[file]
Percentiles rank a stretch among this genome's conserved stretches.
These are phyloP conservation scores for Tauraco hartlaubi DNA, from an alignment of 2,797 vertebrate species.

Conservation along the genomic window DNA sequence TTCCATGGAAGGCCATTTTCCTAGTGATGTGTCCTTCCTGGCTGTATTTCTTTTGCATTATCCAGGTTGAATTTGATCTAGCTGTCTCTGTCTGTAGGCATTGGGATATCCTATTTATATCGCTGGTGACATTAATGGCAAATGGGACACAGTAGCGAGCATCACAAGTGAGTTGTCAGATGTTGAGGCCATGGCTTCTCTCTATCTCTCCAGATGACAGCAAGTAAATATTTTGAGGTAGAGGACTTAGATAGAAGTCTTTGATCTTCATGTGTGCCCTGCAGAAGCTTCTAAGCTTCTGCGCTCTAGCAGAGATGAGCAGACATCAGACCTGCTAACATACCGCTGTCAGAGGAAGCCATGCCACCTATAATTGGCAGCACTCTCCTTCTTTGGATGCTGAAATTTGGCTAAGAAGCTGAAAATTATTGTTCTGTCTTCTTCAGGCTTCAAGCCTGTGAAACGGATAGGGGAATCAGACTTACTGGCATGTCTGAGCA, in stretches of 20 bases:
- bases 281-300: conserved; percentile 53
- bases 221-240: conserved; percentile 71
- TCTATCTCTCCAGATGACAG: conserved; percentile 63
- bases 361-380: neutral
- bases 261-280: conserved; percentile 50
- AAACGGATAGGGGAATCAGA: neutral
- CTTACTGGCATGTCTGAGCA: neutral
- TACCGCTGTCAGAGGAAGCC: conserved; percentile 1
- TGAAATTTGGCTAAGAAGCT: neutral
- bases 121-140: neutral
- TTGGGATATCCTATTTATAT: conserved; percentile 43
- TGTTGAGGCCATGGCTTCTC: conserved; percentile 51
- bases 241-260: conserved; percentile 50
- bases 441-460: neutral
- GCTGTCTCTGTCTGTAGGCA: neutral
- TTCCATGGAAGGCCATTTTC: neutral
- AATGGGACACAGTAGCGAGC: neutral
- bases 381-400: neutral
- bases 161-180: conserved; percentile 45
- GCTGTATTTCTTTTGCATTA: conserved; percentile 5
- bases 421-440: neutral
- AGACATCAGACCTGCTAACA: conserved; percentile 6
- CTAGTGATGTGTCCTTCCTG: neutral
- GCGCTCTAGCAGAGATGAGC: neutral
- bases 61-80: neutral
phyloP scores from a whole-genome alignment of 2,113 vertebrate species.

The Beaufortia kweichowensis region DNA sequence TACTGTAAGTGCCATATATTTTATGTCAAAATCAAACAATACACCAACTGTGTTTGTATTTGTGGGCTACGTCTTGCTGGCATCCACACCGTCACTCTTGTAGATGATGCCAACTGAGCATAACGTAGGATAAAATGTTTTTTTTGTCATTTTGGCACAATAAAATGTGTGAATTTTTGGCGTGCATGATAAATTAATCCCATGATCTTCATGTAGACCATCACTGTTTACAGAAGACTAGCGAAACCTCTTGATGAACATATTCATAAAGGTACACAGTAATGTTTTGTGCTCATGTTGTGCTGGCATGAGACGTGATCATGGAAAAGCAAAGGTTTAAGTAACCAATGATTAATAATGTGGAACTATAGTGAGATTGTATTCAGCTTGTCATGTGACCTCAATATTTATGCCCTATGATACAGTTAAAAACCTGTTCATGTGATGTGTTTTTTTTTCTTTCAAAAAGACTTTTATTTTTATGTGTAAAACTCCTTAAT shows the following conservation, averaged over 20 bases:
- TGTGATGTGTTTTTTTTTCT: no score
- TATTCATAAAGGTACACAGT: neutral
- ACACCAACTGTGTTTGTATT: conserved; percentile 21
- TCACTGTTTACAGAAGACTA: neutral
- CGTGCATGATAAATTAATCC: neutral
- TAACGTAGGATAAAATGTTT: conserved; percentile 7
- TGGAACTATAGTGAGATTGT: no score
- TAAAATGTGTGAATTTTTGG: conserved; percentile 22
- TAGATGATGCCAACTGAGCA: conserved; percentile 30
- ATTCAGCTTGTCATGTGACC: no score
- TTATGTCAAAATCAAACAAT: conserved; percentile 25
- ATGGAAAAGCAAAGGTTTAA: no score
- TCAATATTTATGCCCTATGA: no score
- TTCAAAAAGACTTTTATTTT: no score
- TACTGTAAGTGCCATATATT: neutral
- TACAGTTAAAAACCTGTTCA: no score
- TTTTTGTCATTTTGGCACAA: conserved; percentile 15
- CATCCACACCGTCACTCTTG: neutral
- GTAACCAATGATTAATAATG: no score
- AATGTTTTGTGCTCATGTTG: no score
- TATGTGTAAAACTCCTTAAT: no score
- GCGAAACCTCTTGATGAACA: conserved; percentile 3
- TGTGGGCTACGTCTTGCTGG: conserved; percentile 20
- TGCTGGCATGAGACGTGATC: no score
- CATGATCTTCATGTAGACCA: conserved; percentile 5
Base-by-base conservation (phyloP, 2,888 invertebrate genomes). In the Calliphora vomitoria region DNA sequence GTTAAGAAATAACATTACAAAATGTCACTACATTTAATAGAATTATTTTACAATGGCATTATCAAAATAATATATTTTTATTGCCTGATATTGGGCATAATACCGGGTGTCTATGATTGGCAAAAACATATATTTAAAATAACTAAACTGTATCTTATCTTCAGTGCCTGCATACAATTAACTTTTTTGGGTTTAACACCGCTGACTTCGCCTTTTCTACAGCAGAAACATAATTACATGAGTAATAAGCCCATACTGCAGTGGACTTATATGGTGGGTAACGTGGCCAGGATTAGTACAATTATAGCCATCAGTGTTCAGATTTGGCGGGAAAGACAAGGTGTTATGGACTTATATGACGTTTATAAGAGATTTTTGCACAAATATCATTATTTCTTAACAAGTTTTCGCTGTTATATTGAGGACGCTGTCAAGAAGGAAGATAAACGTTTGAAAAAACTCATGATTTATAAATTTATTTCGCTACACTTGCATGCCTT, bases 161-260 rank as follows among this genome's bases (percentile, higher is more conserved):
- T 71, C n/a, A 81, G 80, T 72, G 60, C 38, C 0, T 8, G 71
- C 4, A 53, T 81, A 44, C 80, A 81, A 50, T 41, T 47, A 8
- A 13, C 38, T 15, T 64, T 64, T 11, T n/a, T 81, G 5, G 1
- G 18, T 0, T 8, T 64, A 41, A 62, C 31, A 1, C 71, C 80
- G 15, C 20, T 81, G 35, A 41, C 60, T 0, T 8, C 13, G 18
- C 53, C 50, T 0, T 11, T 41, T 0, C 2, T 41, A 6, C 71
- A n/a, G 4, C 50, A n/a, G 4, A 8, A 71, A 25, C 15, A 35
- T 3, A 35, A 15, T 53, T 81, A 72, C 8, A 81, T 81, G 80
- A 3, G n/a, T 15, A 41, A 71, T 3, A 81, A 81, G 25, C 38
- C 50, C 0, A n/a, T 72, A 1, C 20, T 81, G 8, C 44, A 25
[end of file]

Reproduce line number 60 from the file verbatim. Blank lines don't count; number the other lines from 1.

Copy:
- G 18, T 0, T 8, T 64, A 41, A 62, C 31, A 1, C 71, C 80